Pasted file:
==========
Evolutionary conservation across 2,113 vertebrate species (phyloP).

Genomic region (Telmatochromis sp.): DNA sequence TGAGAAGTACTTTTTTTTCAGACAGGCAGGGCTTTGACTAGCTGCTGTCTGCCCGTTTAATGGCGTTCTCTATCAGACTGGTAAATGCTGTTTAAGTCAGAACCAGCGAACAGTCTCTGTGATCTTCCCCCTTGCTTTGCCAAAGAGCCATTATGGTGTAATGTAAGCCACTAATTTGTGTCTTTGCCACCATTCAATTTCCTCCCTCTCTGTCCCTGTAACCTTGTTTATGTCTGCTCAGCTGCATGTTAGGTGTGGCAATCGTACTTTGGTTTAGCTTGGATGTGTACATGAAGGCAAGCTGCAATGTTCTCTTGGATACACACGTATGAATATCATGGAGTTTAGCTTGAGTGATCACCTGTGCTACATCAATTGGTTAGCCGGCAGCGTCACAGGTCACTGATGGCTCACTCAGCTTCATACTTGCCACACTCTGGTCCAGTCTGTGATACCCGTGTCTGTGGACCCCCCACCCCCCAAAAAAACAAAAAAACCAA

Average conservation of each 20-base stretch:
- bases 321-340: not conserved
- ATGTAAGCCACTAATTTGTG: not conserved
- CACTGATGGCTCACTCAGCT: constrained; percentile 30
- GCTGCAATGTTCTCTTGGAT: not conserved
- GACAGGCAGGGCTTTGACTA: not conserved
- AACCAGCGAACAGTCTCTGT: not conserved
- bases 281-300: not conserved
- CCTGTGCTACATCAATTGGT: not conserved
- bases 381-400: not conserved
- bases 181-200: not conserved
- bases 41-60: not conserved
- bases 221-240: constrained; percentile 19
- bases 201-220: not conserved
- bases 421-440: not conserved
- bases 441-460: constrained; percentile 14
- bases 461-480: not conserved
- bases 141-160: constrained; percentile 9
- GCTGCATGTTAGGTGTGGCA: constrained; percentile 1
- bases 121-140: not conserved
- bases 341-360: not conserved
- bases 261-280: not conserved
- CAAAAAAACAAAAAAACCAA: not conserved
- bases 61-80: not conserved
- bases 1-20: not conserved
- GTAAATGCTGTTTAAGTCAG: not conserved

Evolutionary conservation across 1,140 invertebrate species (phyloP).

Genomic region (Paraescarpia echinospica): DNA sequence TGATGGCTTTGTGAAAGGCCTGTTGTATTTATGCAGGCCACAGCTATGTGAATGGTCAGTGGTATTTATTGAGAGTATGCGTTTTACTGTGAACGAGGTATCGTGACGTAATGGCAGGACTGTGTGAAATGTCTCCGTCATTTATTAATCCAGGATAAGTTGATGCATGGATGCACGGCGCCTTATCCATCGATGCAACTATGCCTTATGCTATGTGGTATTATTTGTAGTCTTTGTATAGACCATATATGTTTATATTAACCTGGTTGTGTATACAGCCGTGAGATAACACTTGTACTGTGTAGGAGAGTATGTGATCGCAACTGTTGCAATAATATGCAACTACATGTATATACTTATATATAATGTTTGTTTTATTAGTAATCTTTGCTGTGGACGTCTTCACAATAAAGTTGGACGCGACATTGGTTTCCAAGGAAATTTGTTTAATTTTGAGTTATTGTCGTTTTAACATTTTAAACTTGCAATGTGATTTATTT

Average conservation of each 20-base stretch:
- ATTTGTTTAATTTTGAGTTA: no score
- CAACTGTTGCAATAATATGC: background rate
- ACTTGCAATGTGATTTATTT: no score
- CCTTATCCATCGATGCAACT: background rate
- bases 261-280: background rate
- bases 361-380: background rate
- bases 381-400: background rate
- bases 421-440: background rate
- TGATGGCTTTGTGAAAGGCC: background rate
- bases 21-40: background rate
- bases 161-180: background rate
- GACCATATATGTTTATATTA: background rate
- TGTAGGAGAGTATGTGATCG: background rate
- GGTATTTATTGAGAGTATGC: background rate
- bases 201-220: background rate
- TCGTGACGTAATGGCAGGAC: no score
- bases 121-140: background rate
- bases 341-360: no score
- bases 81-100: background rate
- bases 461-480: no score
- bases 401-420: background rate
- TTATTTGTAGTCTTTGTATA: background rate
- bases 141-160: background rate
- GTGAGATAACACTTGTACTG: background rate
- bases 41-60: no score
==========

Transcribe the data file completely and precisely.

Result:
Evolutionary conservation across 2,113 vertebrate species (phyloP).

Genomic region (Telmatochromis sp.): DNA sequence TGAGAAGTACTTTTTTTTCAGACAGGCAGGGCTTTGACTAGCTGCTGTCTGCCCGTTTAATGGCGTTCTCTATCAGACTGGTAAATGCTGTTTAAGTCAGAACCAGCGAACAGTCTCTGTGATCTTCCCCCTTGCTTTGCCAAAGAGCCATTATGGTGTAATGTAAGCCACTAATTTGTGTCTTTGCCACCATTCAATTTCCTCCCTCTCTGTCCCTGTAACCTTGTTTATGTCTGCTCAGCTGCATGTTAGGTGTGGCAATCGTACTTTGGTTTAGCTTGGATGTGTACATGAAGGCAAGCTGCAATGTTCTCTTGGATACACACGTATGAATATCATGGAGTTTAGCTTGAGTGATCACCTGTGCTACATCAATTGGTTAGCCGGCAGCGTCACAGGTCACTGATGGCTCACTCAGCTTCATACTTGCCACACTCTGGTCCAGTCTGTGATACCCGTGTCTGTGGACCCCCCACCCCCCAAAAAAACAAAAAAACCAA

Average conservation of each 20-base stretch:
- bases 321-340: not conserved
- ATGTAAGCCACTAATTTGTG: not conserved
- CACTGATGGCTCACTCAGCT: constrained; percentile 30
- GCTGCAATGTTCTCTTGGAT: not conserved
- GACAGGCAGGGCTTTGACTA: not conserved
- AACCAGCGAACAGTCTCTGT: not conserved
- bases 281-300: not conserved
- CCTGTGCTACATCAATTGGT: not conserved
- bases 381-400: not conserved
- bases 181-200: not conserved
- bases 41-60: not conserved
- bases 221-240: constrained; percentile 19
- bases 201-220: not conserved
- bases 421-440: not conserved
- bases 441-460: constrained; percentile 14
- bases 461-480: not conserved
- bases 141-160: constrained; percentile 9
- GCTGCATGTTAGGTGTGGCA: constrained; percentile 1
- bases 121-140: not conserved
- bases 341-360: not conserved
- bases 261-280: not conserved
- CAAAAAAACAAAAAAACCAA: not conserved
- bases 61-80: not conserved
- bases 1-20: not conserved
- GTAAATGCTGTTTAAGTCAG: not conserved

Evolutionary conservation across 1,140 invertebrate species (phyloP).

Genomic region (Paraescarpia echinospica): DNA sequence TGATGGCTTTGTGAAAGGCCTGTTGTATTTATGCAGGCCACAGCTATGTGAATGGTCAGTGGTATTTATTGAGAGTATGCGTTTTACTGTGAACGAGGTATCGTGACGTAATGGCAGGACTGTGTGAAATGTCTCCGTCATTTATTAATCCAGGATAAGTTGATGCATGGATGCACGGCGCCTTATCCATCGATGCAACTATGCCTTATGCTATGTGGTATTATTTGTAGTCTTTGTATAGACCATATATGTTTATATTAACCTGGTTGTGTATACAGCCGTGAGATAACACTTGTACTGTGTAGGAGAGTATGTGATCGCAACTGTTGCAATAATATGCAACTACATGTATATACTTATATATAATGTTTGTTTTATTAGTAATCTTTGCTGTGGACGTCTTCACAATAAAGTTGGACGCGACATTGGTTTCCAAGGAAATTTGTTTAATTTTGAGTTATTGTCGTTTTAACATTTTAAACTTGCAATGTGATTTATTT

Average conservation of each 20-base stretch:
- ATTTGTTTAATTTTGAGTTA: no score
- CAACTGTTGCAATAATATGC: background rate
- ACTTGCAATGTGATTTATTT: no score
- CCTTATCCATCGATGCAACT: background rate
- bases 261-280: background rate
- bases 361-380: background rate
- bases 381-400: background rate
- bases 421-440: background rate
- TGATGGCTTTGTGAAAGGCC: background rate
- bases 21-40: background rate
- bases 161-180: background rate
- GACCATATATGTTTATATTA: background rate
- TGTAGGAGAGTATGTGATCG: background rate
- GGTATTTATTGAGAGTATGC: background rate
- bases 201-220: background rate
- TCGTGACGTAATGGCAGGAC: no score
- bases 121-140: background rate
- bases 341-360: no score
- bases 81-100: background rate
- bases 461-480: no score
- bases 401-420: background rate
- TTATTTGTAGTCTTTGTATA: background rate
- bases 141-160: background rate
- GTGAGATAACACTTGTACTG: background rate
- bases 41-60: no score